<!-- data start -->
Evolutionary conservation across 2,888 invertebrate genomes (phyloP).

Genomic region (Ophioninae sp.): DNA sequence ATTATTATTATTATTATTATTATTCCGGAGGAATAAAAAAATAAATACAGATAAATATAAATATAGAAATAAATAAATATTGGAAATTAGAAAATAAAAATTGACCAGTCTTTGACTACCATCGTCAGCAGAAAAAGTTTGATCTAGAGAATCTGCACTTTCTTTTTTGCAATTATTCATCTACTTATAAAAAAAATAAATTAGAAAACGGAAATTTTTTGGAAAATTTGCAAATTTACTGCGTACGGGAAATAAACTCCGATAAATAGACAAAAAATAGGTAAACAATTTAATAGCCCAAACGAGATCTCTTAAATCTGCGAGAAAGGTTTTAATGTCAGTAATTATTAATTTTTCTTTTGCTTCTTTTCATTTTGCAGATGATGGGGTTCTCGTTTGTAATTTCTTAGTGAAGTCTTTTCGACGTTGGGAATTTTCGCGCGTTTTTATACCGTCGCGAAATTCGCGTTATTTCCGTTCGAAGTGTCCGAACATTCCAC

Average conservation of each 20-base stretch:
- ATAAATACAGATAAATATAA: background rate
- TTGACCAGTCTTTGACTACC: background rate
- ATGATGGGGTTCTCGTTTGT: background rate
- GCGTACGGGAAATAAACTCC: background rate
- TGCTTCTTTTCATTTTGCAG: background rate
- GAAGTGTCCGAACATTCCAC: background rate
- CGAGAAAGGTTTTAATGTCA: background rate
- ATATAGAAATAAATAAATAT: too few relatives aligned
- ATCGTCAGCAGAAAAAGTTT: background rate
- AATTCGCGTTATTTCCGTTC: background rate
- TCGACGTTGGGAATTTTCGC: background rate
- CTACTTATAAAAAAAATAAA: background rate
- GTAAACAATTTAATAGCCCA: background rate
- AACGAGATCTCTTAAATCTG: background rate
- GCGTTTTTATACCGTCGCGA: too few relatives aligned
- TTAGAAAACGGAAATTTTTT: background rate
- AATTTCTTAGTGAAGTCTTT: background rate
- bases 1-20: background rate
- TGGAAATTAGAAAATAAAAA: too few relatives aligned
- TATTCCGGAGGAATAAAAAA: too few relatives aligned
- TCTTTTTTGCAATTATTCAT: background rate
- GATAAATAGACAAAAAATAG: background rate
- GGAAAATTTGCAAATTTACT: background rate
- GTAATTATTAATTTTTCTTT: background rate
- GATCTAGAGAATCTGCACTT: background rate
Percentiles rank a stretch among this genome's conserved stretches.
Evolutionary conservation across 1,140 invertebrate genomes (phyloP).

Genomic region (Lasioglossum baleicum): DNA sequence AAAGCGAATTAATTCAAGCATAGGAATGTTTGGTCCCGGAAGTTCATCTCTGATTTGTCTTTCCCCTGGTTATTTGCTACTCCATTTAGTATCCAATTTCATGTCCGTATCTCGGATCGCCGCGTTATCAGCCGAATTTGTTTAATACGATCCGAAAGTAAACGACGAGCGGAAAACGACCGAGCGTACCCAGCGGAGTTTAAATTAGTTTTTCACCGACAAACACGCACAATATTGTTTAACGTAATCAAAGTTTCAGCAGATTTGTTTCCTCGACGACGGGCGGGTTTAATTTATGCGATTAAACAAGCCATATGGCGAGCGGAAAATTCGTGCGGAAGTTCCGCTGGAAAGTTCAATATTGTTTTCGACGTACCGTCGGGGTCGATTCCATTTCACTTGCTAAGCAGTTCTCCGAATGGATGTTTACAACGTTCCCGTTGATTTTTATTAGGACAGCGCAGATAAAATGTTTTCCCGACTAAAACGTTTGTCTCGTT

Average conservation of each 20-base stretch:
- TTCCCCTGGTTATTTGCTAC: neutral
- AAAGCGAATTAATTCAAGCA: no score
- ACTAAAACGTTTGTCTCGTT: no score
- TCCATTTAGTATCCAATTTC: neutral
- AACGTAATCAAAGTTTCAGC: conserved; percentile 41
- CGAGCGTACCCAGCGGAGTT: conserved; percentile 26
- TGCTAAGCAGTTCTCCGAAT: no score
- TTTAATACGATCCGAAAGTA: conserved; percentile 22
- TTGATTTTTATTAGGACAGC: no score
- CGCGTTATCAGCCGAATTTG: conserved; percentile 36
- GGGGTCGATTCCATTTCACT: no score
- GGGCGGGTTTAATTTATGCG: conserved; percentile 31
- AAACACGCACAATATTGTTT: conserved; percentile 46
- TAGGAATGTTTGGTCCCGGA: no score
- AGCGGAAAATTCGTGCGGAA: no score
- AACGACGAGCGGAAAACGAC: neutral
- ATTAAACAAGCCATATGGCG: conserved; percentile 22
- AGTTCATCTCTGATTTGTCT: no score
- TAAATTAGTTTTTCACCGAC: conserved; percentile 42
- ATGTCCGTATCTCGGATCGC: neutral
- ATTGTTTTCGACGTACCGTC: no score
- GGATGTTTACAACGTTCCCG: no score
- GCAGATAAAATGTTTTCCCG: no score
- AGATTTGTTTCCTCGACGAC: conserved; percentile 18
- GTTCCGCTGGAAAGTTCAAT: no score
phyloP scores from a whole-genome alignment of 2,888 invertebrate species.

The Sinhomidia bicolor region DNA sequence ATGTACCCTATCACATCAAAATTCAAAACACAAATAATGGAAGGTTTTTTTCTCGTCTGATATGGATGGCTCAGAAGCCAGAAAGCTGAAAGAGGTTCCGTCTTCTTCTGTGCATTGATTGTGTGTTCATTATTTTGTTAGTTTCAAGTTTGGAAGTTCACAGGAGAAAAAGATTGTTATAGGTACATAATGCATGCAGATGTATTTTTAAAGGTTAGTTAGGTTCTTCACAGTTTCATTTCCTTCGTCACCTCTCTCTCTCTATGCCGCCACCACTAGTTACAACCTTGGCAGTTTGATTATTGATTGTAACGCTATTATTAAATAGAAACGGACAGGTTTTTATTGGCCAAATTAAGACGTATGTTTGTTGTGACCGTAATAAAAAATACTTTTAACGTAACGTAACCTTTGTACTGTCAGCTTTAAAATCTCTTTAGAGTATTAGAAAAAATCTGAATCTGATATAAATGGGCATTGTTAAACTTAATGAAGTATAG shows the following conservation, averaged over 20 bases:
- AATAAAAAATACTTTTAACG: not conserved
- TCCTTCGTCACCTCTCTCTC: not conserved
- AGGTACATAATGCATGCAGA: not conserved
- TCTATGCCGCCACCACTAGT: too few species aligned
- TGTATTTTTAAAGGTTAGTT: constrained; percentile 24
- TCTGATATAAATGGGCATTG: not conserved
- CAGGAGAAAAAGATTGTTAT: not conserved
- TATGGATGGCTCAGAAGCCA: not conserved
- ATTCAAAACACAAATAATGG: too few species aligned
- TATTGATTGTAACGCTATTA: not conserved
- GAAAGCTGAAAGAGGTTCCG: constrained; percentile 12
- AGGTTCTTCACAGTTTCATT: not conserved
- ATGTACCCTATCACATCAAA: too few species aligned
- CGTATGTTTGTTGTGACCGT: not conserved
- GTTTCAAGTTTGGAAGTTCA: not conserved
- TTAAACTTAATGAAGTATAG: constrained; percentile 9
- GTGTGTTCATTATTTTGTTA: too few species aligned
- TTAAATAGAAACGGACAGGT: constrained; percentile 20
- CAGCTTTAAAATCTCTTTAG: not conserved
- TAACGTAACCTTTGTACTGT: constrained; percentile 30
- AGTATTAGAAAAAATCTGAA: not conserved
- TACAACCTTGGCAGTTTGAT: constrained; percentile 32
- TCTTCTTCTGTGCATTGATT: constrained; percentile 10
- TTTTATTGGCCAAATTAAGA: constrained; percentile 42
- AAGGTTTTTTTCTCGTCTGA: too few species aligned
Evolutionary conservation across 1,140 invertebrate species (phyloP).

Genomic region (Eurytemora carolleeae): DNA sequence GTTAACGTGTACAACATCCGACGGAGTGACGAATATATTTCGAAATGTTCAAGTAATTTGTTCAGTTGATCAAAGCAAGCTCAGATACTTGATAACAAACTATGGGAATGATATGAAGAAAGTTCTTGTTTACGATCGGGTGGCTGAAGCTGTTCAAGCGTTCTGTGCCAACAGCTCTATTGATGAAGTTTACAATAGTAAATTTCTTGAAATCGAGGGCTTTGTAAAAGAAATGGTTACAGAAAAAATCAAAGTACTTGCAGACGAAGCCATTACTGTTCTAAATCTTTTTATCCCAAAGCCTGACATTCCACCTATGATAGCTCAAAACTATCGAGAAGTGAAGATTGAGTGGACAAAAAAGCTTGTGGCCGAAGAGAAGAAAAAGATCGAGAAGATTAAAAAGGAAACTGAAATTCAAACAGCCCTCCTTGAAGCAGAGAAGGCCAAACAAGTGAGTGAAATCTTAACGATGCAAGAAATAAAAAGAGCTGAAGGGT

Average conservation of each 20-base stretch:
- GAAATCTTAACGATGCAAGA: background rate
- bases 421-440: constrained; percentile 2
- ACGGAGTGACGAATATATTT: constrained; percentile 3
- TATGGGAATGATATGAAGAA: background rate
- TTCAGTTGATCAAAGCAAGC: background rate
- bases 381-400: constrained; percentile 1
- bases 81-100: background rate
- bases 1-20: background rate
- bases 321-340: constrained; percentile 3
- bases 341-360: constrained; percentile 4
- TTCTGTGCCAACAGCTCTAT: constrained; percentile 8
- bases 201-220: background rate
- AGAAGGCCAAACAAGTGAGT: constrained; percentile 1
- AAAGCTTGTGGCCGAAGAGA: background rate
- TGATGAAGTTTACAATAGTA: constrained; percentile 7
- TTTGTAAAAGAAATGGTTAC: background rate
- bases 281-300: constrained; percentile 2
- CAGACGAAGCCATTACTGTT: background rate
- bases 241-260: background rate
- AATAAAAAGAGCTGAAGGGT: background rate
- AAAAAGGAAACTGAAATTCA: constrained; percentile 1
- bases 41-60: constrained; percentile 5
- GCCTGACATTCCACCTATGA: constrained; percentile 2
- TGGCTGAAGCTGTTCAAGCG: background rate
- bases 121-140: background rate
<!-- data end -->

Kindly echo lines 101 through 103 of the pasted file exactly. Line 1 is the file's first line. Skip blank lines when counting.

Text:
- AAAGCTTGTGGCCGAAGAGA: background rate
- TGATGAAGTTTACAATAGTA: constrained; percentile 7
- TTTGTAAAAGAAATGGTTAC: background rate